Roma II, Bean Seeds
Roma II beans, also known as Romano beans or Italian flat beans, are a popular variety of green beans known for their exceptional flavor and unique appearance. These beans have a rich history dating back to ancient Rome, where they were cultivated and enjoyed for their culinary versatility. Roma II beans are distinct from traditional green beans due to their flat, wide pods and are favored by many for their tender, meaty texture and delicious taste.
The taste of Roma II beans is often described as nutty and slightly sweeter than regular green beans, making them a sought-after choice in various culinary dishes. These beans are typically harvested when they are about 4-6 inches long, ensuring optimal tenderness and flavor.
The plants of Roma II beans are known to be vigorous and can reach a height of about 18-24 inches. They have a relatively short maturity period, usually taking around 60 days to reach harvest readiness from the time of planting. The pods of Roma II beans are typically a vibrant green color and can grow to be 5-6 inches long.
Roma II beans are prized for their resistance to common bean diseases, including common mosaic virus, rust, and bacterial brown spot, which can help ensure a healthy harvest. When properly cared for, these plants can yield a bountiful crop. For optimal growth, Roma II beans should be spaced about 3-4 inches apart in rows that are 18-24 inches apart. They thrive in well-drained soil and require full sun exposure, making them a great addition to any home garden or farm. Overall, Roma II beans are a delightful and versatile choice for those looking to grow and enjoy fresh, flavorful beans.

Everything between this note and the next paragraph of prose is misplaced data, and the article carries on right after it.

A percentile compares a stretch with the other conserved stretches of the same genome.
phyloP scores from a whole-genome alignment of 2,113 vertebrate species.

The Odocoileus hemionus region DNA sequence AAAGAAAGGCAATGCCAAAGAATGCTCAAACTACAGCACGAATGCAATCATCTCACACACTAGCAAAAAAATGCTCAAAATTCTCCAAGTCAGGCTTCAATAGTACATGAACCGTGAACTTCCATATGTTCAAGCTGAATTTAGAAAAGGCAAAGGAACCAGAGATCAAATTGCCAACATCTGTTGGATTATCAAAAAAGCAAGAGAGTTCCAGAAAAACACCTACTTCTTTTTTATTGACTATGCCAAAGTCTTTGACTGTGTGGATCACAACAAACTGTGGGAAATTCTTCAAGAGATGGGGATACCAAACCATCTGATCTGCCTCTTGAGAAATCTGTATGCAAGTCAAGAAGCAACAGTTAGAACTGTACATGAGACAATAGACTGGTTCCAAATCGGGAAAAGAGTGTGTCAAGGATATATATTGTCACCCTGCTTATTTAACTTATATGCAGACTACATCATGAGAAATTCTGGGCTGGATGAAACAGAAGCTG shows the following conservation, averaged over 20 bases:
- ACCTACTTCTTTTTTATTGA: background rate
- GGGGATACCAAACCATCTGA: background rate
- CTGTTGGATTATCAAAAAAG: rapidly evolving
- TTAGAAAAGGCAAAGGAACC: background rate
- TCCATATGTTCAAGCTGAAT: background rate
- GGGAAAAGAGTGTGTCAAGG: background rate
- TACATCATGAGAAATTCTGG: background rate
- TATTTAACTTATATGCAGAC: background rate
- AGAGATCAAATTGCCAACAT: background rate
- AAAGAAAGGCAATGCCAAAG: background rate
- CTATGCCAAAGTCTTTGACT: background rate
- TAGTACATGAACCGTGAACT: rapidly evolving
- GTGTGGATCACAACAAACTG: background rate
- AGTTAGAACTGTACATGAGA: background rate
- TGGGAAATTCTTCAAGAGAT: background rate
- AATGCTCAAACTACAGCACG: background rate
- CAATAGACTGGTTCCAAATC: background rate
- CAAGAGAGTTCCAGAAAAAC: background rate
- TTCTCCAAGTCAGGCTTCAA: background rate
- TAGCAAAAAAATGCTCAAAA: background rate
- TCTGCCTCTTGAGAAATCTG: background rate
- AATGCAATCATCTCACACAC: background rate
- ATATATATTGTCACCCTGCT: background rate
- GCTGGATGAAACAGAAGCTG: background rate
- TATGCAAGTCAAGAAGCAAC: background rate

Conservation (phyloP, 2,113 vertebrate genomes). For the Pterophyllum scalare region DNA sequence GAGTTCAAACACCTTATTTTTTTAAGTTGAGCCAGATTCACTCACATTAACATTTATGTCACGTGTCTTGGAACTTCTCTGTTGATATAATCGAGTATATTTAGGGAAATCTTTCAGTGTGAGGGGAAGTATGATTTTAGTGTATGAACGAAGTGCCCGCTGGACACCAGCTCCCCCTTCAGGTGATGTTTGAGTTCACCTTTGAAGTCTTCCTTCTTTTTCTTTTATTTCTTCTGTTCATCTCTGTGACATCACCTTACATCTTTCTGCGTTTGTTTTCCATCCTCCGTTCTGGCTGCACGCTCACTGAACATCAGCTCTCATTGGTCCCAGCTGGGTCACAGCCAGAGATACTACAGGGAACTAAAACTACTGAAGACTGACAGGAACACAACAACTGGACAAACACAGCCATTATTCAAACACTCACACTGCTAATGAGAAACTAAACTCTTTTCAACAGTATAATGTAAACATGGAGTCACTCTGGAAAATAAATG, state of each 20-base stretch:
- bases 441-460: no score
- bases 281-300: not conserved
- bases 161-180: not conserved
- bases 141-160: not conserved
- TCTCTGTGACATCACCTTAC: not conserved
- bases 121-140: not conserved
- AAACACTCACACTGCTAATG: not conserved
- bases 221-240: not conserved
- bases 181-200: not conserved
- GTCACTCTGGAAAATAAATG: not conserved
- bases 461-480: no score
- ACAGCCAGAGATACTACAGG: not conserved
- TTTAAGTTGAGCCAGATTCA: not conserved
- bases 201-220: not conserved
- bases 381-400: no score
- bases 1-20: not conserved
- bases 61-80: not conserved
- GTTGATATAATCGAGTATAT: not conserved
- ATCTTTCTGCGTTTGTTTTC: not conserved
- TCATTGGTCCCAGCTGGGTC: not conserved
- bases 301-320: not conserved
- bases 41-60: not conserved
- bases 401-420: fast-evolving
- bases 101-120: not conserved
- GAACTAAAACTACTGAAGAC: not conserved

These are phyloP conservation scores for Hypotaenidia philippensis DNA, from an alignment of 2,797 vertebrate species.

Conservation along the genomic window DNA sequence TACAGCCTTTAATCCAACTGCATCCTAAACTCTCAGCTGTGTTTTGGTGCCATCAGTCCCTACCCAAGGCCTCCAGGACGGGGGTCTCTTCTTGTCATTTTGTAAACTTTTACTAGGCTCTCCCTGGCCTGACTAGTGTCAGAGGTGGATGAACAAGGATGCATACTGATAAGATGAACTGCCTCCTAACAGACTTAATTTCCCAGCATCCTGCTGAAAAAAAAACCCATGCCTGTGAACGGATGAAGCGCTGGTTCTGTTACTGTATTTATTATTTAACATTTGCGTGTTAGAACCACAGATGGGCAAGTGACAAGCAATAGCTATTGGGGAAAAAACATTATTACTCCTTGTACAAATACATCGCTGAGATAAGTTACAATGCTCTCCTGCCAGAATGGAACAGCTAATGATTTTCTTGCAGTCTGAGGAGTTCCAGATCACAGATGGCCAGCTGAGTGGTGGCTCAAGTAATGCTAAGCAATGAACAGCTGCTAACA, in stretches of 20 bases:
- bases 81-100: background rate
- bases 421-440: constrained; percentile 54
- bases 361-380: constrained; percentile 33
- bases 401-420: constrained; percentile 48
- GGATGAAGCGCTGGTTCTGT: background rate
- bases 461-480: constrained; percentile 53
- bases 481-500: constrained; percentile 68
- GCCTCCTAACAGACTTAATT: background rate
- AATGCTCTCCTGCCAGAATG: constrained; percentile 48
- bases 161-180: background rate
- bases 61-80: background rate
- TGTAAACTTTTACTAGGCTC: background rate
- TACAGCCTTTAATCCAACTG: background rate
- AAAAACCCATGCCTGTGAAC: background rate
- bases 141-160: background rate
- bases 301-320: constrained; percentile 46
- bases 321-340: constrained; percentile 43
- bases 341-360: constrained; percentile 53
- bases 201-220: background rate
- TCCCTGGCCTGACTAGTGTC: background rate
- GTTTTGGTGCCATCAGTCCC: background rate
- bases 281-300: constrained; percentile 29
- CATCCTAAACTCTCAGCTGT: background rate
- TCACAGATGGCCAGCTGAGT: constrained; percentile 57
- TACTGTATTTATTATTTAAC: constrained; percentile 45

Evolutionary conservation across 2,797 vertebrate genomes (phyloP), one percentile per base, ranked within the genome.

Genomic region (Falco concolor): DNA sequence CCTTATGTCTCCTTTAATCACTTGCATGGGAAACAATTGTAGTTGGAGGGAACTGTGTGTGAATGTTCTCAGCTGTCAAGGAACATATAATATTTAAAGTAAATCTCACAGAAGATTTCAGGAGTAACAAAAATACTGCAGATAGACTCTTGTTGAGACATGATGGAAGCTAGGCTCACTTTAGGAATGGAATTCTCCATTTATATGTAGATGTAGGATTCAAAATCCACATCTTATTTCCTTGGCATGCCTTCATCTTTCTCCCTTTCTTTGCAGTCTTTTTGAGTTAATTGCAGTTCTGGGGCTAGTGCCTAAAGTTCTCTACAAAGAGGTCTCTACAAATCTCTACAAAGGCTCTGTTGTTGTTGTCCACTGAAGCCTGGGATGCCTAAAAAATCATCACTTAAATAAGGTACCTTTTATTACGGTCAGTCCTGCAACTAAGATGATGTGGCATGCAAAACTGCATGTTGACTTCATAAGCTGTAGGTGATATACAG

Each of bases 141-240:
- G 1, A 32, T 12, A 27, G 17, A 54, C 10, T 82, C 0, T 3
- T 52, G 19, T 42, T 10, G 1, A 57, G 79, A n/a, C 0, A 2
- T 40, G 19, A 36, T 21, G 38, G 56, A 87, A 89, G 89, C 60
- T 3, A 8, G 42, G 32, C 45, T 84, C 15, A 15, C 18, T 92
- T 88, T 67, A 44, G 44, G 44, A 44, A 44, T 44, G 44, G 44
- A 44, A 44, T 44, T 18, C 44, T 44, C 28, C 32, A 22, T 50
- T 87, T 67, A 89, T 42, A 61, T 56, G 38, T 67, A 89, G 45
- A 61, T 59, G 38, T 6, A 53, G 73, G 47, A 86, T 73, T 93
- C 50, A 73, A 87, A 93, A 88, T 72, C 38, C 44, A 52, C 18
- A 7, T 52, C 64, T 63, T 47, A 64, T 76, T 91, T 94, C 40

Botanical NamePhaseolus vulgaris
Additional CharacteristicsCanning Vegetables,Freezer Friendly Vegetables,High Yielding Vegetables
Seeds Per Gram3
Seeds Per Pound1,200
Bean Seed ColorWhite
Disease ResistanceCBM, NLB, PRS
Seeds Per Ounce75
UsesGood for Canning
Seed CountApproximately 1,200 seeds per pound (75 seeds per ounce).
Sow MethodDirect Sow
Days To Maturity (# Days)60
Seeds Per Acre96 lbs
Learning Download: How to Grow Beans
Beans are referred to as a number of names including snap beans, string beans and green beans. Known as being one of the more productive garden crops, they are a warm weather favorite that can be eaten straight from the garden.
Before Planting: Beans prefer full sun, at least 6-8 hours a day. The soil temperature should be above 60°F before planting for best germination rates, and they do best with soil temperatures in the 70-80°F range. Beans don’t need the best soil conditions to thrive as they are often used to improve soil conditions because they will fix nitrogen in the soil. The preferred soil pH is about 5.8 to 6.5. Green beans can be successfully grown in containers.
Planting: For bush beans, plant the seeds about 1-1.5 inches deep, maybe 2 inches deep in the summer for a fall planting. The rows should be 2.5 to 3 feet apart. After the beans are up, thin the plants to 3 to 4 inches apart. For pole beans, plant 1 inch deep and 3 feet apart. Place a stake between each planted seed. As the bean vines mature, they will grow up the stakes. To ensure bean germination in each location plant 2-3 seeds.